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Posted at: May 16, 2019, 6:54 AM; last updated: May 16, 2019, 9:03 AM (IST)CAMPAIGN TRAIL

Mann’s fans keep him afloat

Confident of another victory, AAP’s Sangrur candidate Bhagwant Mann says his next target 2022 Punjab Assembly elections
Mann’s fans keep him afloat
Bhagwant Mann meets supporters during campaigning in a Sangrur village.

Jupinderjit Singh & Parvesh Sharma
Tribune News Service
Sangrur, May 15 

“Aa gaya, bai aa gaya.” Speakers mounted on an approaching truck announce from a distance causing a hustle and bustle in a crowd gathered at Gharaat village in Dirba on the Sangrur-New Delhi highway. The truck stops near the crowd and here comes AAP’s Sangrur LS candidate, Bhagwant Mann, perched atop his SUV. 

People rush towards him carrying garlands and eager to shake hands. A youth hands him water in a disposable glass. “Look its water, not liquor,” he shows to a TV channel reporter accompanying him.  

Meanwhile, Mann asks the cavalcade to move on. “We have to do 30 villages today,” he announces while he greets people on both sides of the highway. Rows of motorcycle-borne youths speed ahead. “These are youths from the next village. Other politicians go to the villages, but people take me to their villages. That is the difference. That is their love for me,” he tells The Tribune squatting comfortably on a mattress atop his SUV. 

“But some of these youths are teenagers, who don’t even have stubble on their faces. They are not voters.” We point out. “They would be in 2022, when Punjab chooses new government.” 

This is Bhagwant Mann 2019 version. He is battling for Lok Sabha re-election with an eye on consolidating his position for 2022 Punjab Assembly elections. 

“Youths are the harbinger of change. Most of these are unemployed. I am not happy that they are participating in my rally on a working day. They should be employed somewhere or studying, but they don’t as they do not see any hope,” Mann says. 

His cavalcade has reached Khanpur Sekri. Before he gets ready to speak, he asks for a red bull, an energy drink, from his cousin. “I consume 10 bottles daily,” he reveals. He continues the conversation while greeting his supporters standing on either side of the village lanes or those on roof tops as well.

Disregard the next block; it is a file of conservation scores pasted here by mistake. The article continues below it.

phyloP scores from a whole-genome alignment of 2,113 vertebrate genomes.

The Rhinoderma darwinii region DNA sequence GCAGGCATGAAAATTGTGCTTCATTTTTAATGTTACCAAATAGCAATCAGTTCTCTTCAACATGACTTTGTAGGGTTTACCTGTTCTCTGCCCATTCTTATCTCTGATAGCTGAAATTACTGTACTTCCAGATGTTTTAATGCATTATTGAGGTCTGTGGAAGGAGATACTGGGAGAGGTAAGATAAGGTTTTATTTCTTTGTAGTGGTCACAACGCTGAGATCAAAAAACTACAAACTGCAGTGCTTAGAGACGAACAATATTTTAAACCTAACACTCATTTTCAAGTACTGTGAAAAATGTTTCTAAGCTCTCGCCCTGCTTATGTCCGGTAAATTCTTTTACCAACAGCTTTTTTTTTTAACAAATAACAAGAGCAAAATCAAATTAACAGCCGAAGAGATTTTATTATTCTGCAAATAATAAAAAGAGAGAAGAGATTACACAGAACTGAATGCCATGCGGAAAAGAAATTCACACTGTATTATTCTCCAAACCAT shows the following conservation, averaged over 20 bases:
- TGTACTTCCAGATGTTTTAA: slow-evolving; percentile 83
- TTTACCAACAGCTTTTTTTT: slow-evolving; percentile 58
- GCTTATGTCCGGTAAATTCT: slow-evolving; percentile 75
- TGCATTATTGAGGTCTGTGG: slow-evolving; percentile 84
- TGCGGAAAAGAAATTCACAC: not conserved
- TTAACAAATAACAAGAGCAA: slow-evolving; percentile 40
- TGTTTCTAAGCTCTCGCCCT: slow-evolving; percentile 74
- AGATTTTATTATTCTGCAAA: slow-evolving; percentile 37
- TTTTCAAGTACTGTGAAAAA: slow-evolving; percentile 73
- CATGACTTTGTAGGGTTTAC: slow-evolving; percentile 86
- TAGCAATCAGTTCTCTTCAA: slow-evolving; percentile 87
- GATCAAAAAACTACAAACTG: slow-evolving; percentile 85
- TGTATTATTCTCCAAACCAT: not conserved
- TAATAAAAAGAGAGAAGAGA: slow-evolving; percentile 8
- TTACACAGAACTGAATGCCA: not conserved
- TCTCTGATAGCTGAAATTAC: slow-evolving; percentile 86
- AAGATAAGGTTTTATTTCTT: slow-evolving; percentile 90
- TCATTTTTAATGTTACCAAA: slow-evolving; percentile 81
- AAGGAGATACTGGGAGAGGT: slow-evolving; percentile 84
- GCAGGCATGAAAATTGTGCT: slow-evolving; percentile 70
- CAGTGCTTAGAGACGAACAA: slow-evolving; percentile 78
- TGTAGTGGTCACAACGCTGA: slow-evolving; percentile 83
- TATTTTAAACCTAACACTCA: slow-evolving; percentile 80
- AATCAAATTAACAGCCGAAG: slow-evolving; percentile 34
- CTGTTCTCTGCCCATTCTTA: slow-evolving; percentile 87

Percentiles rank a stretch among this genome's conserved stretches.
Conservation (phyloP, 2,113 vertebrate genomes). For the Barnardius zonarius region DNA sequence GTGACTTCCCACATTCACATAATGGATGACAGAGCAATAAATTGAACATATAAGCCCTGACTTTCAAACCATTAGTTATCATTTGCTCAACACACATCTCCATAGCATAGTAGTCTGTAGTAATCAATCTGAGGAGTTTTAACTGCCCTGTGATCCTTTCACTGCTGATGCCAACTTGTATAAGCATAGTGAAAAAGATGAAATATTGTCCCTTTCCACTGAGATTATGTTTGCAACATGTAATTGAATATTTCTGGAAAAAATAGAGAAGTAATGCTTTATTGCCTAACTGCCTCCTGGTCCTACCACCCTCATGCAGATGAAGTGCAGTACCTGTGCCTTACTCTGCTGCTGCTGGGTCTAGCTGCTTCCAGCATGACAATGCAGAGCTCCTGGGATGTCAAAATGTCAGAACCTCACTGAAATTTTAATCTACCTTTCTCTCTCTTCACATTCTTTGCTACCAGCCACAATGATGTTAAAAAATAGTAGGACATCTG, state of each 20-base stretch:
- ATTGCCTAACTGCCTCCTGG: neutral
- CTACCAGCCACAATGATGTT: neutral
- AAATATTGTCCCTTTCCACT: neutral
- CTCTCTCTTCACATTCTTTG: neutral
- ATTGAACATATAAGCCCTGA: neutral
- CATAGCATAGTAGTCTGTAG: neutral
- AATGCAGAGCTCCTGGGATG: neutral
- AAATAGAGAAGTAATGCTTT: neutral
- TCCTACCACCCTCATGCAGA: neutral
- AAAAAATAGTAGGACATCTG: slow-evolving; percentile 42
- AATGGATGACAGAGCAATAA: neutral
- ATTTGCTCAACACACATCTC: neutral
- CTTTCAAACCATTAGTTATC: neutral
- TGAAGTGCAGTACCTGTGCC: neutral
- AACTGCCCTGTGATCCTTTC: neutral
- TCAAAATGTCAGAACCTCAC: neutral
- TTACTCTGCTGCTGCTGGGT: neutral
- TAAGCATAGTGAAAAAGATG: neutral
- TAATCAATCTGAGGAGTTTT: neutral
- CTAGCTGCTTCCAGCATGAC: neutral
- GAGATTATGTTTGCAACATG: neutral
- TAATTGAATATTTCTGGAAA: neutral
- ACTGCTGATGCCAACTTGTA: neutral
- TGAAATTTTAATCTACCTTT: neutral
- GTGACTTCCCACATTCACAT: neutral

“Asheerwad dena bajurgo,” he says to elders.” He keeps swinging his arm indicating his symbol, broom (jhaaru). “Broom away Akalis and Congress like dust,” he roars. 

But AAP is not getting much response in the state, we point out. “It is,” he insists adding: “Remember it was Sangrur the epicentre. It was and it will be. The AAP will form government in Punjab in 2022,” he reiterates. 

As his cavalcade reaches Gujjran village, he jumps down from his SUV and drives a tractor through the village. The act goes live on social media. The crowd cheers when he draws a parallel to his rise and Anil Kapoor’s Nayak. “Remember Nayak? He trounced the mighty chief minister the way we will do.”

In the next village, he pillion rides a motorcycle. “I have to speed up the cavalcade at times else we won’t be able to complete day’s schedule,” he explains the theatrics while climbing back to the rooftop of his car. A woman from a house insists he should step inside to have tea. “I need your blessings more,” Mann says. 

He stops for an impromptu speech at Khanpur Vakiran and invoked the memory of Chhote Sahibzaade. “For the first time, Parliament paid homage to the martyrs when I demanded it. No other politician took up the matter earlier.”  

He moves to the present times by taking on the Congress and Akalis, especially the Badal family. “The Badal bahu has 23.5 kg gold jewellery, which would be more than the quantity of wheat in your house today. I won’t even have that much cow dung cakes in my house.” Applause and laughter follows.

Mann drew similar crowds in 2017 Assembly elections as well. When reminded that it didn’t translate into votes, he brushed it aside. “We will form the next government.” And what about infighting and challenge by Sukhpal Khaira? “Khaira has joined those who can’t even pronounce his own name properly. He will learn a lesson this election.

“Those who were weak or opportunist or could be prevailed upon by rivals have left, but Mann cannot be bought or suppressed, he retorts. Then he asks his supporters to increase volume of the speaker, which blares his theme song all the way: Tere yaar nu dabann nu firde hein, pur dabda kithe aa. Meanwhile, he moves to the next village as motorcycle-borne youths speed ahead.

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